Monday, June 18, 2012

forgetting


Memory is such a strange thing. This weekend I was at my grandparents’ house for Father’s Day and my cousin was reminiscing about our holiday dinners, and how the basement used to be full of people, with two long tables that stretched across the room and family members everywhere, while all of us cousins sat beneath the stairs, hiding. I had forgotten all about this. (I’ve always coveted my cousin’s memory.) All I remembered were recent holiday gatherings – much smaller, never downstairs, and fewer of us crammed around the dining room table.

This conversation made me think of other ways that I’ve allowed the present to erase the past. Namely, I think about my grandfather and how I’m starting to forget the man he used to be, to forget what our relationship was like before the dementia set in.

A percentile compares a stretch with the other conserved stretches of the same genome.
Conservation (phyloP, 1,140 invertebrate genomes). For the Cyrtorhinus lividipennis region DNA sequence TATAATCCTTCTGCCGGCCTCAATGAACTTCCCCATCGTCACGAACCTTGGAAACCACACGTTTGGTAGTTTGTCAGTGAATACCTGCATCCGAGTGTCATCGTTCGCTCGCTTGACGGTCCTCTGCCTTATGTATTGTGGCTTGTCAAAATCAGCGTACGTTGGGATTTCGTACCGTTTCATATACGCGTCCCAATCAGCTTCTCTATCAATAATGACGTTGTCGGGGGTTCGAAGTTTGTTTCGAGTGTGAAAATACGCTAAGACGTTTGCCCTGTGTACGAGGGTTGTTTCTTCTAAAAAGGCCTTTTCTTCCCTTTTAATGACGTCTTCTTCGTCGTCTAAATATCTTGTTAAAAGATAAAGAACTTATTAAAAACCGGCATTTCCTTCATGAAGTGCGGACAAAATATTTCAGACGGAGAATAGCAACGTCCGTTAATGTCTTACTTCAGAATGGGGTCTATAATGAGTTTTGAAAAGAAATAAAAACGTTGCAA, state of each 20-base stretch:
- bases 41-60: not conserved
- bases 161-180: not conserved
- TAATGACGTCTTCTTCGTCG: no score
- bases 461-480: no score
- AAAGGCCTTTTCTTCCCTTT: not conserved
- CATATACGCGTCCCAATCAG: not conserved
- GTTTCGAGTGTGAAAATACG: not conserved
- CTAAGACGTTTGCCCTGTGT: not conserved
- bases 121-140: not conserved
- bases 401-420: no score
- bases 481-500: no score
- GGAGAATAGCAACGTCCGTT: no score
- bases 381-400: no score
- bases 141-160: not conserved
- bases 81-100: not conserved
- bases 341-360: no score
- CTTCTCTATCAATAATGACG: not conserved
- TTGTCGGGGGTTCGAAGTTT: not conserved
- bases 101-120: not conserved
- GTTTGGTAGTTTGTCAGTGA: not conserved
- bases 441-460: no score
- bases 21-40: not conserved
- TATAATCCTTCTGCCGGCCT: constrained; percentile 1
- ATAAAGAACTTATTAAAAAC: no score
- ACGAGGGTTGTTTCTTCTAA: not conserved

I grew up in my grandparent’s house and when I was little, my grandfather used to always say, “One day you’re going to forget all about me.” Up until this weekend, I always thought that was ironic, since he’s the one who’s forgotten me. Except, as I sat with him after dinner, I realized that he was completely right. I have forgotten him. I’ve forgotten the man he was and who we once were together. And that really scares me.

I don’t want to forget things. I don’t want to forget anything. I wish I was better at just writing down the seemingly mundane things about my life, a little bit every day, so that later I can see the world not just through the lens of now, but through the lens of now, and before, and before that.

Before I forget it all.